Jacksonville Show Set-Up

Wednesday, November 28th, 2012

I thought it might be fun for readers who do not work on show committees or sell at shows to see a bit of a run-through of set-up for a show.  This features our booth–a new space in a reconfigured show after 20 years in a different spot.  As always some last minute surprises and having to roll with some punches to make things work!

The booth was to be 10′ deep of solid wall with a 30′ run across the back.  Since it is a visual lead booth for the show, Elizabeth and I planned a 6′ end wall with 4′ opening for those entering the show to have a more open vista of our booth and of the show.  You will notice in the photos the walls are only 8′deep and our open wall has 2′ of wall and 6′ open!  That means the settle with a hanging rack above to fit on the six foot wall had nowhere to go!

The Missing Wall

I immediately called our good friend the fine art dealer John Dennison with a booth behind us–he immediately said put the settle on his wall and he would put a terrific painting above it once he arrived for set-up!

Happily a dealer with a very small booth on our aisle became sick–guess happily is not the right word, perhaps fortuitously!  Our extra pub sign and our hanging rack are gracing that space with an amalgam from other dealers’ overflow as well–looks quite sharp so far.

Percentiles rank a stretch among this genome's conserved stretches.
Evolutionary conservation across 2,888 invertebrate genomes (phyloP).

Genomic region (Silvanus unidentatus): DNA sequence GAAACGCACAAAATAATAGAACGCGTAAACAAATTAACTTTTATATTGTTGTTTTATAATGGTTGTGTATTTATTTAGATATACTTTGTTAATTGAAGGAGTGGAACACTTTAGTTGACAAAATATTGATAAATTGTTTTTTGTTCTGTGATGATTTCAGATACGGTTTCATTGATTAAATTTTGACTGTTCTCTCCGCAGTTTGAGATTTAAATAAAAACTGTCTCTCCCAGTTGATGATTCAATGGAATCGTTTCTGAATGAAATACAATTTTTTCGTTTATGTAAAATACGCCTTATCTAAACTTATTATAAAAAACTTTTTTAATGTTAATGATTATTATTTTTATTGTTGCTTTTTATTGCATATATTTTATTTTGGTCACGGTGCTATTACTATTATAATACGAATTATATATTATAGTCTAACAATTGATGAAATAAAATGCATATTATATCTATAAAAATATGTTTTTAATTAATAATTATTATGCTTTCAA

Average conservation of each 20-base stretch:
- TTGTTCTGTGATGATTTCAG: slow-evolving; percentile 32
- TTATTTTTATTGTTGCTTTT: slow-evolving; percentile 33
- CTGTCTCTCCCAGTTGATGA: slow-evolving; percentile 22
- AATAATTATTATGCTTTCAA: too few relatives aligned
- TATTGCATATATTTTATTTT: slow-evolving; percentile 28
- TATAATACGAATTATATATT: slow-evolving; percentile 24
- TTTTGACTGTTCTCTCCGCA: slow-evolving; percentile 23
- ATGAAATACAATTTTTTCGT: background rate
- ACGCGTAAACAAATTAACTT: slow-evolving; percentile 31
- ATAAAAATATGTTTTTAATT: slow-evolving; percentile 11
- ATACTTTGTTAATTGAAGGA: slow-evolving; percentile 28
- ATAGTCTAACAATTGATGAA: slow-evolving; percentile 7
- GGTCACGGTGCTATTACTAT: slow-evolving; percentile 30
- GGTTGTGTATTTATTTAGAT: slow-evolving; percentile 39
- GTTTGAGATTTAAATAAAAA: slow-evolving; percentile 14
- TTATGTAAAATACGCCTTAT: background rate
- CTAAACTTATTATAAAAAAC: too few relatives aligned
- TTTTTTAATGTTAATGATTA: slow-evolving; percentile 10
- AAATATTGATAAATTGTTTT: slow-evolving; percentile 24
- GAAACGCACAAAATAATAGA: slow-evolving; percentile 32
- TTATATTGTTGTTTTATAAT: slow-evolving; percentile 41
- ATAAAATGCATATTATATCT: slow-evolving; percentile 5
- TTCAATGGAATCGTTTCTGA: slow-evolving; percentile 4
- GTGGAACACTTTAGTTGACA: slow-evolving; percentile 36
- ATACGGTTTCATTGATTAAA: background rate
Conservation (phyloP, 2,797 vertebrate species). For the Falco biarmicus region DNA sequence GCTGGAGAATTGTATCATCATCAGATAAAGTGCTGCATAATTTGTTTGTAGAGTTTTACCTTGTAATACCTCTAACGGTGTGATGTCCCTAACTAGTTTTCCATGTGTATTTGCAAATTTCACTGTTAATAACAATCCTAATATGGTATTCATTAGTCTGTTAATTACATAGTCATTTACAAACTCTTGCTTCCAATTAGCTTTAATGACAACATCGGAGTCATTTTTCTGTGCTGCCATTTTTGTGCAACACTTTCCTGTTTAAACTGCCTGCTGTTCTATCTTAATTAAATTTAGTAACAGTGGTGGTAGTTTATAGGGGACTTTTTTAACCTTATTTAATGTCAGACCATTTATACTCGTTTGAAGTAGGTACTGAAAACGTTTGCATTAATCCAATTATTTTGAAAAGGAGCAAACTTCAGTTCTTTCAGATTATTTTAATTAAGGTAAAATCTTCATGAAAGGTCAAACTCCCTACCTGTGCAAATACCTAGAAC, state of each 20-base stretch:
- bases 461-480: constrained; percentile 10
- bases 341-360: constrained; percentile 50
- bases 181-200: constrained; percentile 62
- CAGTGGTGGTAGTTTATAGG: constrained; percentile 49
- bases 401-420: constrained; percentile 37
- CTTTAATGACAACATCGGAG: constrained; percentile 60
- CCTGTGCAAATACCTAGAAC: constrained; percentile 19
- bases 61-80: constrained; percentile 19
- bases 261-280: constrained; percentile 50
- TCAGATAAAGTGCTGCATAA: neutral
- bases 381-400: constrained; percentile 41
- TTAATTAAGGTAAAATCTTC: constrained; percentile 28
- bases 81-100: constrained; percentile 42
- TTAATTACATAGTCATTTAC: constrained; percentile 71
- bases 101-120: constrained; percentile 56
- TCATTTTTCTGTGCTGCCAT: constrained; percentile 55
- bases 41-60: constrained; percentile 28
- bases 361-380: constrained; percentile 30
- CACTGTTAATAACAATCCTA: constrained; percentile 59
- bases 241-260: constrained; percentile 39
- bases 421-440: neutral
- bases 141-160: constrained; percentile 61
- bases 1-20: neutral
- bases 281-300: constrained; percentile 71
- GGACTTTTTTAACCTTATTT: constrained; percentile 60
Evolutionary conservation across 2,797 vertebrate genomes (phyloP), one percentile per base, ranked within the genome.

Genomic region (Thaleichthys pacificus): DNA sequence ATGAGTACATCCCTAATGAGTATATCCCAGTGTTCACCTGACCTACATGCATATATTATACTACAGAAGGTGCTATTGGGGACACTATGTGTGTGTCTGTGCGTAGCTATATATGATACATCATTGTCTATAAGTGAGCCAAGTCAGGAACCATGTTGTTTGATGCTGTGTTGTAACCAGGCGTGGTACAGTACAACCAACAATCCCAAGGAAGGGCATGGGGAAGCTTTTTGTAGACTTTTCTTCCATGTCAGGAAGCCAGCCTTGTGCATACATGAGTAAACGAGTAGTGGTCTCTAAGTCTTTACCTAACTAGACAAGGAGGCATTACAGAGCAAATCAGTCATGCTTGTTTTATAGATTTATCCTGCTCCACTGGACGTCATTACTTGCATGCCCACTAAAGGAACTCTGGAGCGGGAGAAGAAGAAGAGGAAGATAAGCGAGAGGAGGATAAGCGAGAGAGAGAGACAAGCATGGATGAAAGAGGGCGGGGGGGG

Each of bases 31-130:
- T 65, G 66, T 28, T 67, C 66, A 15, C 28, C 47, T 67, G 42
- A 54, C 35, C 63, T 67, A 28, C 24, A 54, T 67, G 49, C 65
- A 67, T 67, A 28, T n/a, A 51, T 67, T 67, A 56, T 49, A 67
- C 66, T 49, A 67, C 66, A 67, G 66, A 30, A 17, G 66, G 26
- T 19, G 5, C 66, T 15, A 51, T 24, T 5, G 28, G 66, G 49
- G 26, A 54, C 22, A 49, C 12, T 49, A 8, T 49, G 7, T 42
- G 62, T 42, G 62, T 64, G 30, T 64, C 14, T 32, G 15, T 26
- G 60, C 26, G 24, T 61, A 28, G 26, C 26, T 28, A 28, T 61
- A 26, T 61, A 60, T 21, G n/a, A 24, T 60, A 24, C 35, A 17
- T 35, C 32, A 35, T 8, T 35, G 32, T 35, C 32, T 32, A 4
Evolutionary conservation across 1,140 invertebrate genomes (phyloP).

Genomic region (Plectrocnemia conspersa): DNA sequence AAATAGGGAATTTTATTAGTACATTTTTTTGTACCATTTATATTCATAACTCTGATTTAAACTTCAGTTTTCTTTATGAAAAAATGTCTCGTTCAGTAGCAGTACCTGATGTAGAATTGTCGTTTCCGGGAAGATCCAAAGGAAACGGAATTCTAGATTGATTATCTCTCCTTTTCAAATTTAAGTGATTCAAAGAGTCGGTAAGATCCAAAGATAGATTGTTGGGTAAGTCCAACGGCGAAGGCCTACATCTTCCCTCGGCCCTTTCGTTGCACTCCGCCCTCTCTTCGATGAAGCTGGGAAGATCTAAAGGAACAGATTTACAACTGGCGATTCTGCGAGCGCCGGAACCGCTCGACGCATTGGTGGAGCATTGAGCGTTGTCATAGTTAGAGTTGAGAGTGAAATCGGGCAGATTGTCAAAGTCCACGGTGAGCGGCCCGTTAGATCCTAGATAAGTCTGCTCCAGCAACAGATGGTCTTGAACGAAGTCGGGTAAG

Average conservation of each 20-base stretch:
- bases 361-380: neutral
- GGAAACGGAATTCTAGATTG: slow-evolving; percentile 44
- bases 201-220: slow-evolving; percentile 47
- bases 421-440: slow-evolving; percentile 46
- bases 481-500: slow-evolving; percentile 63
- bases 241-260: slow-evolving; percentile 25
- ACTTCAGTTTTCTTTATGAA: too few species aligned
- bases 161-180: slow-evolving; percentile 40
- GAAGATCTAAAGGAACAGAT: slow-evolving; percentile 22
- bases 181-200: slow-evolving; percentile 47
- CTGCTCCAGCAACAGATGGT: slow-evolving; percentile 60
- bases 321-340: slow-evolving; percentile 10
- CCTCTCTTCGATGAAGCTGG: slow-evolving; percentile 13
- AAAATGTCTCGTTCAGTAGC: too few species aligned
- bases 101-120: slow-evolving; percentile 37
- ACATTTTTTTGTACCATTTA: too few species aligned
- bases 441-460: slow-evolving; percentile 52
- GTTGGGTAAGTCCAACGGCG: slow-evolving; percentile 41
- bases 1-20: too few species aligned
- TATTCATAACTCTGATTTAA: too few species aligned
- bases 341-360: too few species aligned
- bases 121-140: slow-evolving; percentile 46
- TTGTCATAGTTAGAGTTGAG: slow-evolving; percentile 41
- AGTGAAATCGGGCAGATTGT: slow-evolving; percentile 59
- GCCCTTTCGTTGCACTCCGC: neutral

Down the aisle from the truck--outside at end of this train hall--come the goodies.

Our main rug is down over the bilious “modern” Convention Center carpet–should have brought our grey carpet tiles to cover it–too late!

Staging area beside booth--extra tables, boxes, etc.

Next the booth begins to take shape.

Empty boxes off to storage

The roughed out booth!

Adding electricity to run the spots and lamps.

Ari Bowers from our staff is installing the lighting system for spots and lamps.  We find only a 4-part outlet on arrival.  Installing lighting bars for the track lighting and running the cord system to light lamps, operate credit card machine, and play music in the booth–all of that is our job.

The next blog will show the booth completed.

 

A Reference Book worth owning–for a pittance!

Sunday, November 25th, 2012